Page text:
Baby and the brain: Advances in child development

Research output: Contribution to journalArticle

Abstract

As child morbidity and mortality declined during the twentieth century, a corresponding increase occurred in the relevance of child psychological well-being to public health. Evidence of this trend is the proliferation of programs intended to ameliorate conditions that place children in jeopardy of poor developmental outcome. Most recently, neurobiologic information on brain function and structure has been used to promote strategies for optimizing child development. This review will evaluate the current state of knowledge relating early child development to brain research and illustrate the potential misuse of this information. It will also suggest the following: (a) the extrapolation of neuroscience results to early academic and social enrichment programs obscures the magnitude of potential effects of these programs relative to the vast burden of risk imposed by poverty, and (b) an emphasis on intellectual functioning misses the most compelling evidence on the role of the early social environment in mediating establishment of neural networks that regulate a child's response to stress and capacity for self- control.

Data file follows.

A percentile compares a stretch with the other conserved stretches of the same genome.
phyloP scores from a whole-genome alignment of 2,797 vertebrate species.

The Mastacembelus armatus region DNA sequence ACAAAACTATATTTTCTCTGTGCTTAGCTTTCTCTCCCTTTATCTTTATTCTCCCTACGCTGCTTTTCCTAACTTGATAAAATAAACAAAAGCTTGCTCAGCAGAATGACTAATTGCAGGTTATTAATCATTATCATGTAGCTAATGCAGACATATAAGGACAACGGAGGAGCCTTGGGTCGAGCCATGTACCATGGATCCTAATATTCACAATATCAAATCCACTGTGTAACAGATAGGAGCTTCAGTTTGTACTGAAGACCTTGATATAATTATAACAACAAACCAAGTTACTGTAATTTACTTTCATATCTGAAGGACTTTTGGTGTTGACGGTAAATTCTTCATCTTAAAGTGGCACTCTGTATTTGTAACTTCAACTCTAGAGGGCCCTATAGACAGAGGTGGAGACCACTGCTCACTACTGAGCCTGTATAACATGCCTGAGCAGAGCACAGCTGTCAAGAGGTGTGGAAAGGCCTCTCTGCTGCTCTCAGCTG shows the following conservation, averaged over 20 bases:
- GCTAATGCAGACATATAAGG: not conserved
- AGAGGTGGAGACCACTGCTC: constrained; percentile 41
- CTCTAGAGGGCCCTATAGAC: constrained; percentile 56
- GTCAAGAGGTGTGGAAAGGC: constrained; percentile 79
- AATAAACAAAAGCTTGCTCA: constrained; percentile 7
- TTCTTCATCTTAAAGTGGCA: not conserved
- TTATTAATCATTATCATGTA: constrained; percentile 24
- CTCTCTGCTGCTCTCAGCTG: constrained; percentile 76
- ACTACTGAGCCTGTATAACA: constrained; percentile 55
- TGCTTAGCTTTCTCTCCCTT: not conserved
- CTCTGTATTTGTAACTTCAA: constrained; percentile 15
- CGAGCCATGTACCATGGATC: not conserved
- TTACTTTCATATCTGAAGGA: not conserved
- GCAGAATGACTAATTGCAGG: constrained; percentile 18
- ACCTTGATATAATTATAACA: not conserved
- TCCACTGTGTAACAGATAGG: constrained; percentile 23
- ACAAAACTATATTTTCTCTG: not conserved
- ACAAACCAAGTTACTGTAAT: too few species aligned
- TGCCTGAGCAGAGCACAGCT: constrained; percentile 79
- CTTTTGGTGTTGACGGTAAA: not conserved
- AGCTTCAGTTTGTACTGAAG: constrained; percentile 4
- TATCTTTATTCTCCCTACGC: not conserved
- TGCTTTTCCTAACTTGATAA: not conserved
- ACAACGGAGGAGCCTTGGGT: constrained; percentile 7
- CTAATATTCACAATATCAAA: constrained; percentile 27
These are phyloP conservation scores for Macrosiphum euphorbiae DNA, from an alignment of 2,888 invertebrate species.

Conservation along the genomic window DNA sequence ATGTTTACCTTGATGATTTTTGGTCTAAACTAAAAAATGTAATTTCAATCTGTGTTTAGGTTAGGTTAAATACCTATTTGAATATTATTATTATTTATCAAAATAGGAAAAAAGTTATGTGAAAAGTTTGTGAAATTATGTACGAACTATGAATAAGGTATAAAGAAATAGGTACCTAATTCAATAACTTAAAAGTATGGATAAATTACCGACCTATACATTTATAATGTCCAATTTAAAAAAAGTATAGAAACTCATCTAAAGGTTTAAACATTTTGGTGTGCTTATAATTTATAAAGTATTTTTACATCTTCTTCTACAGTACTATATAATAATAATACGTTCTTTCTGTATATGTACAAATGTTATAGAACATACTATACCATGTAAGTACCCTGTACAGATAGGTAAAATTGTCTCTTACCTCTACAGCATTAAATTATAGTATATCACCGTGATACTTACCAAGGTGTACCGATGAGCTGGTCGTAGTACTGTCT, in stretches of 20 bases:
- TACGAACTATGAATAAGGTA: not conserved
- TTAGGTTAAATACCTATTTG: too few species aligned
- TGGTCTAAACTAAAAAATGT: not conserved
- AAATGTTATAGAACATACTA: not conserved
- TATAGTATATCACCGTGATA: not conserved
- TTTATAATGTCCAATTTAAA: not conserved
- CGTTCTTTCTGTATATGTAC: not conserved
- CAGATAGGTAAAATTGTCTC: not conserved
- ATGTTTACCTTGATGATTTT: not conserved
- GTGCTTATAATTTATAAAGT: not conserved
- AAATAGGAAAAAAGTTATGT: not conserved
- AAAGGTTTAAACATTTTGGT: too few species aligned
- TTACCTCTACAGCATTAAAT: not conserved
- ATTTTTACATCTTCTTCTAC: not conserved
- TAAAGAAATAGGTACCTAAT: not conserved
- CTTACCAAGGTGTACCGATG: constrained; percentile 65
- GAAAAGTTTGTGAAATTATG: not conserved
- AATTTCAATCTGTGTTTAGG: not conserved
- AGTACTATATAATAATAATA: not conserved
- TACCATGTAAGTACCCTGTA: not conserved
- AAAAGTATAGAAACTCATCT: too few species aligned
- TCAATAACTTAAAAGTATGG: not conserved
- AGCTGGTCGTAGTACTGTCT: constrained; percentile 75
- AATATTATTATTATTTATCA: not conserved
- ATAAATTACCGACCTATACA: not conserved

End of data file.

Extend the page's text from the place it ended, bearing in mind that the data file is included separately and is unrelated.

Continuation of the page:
Original languageEnglish (US)
Pages (from-to)455-471
Number of pages17
JournalAnnual Review of Public Health
Volume21
DOIs
StatePublished - 2000

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Child Development
Child Mortality
Social Environment
Brain
Poverty
Neurosciences
Child Welfare
Public Health
Psychology
Morbidity
Research
Self-Control

Keywords

  • Early childhood intervention
  • Early experience
  • Infancy
  • Neuroscience
  • Poverty
  • Stress

ASJC Scopus subject areas

  • Public Health, Environmental and Occupational Health

Cite this

Baby and the brain : Advances in child development. / DiPietro, Janet Ann.

In: Annual Review of Public Health, Vol. 21, 2000, p. 455-471.

Research output: Contribution to journalArticle

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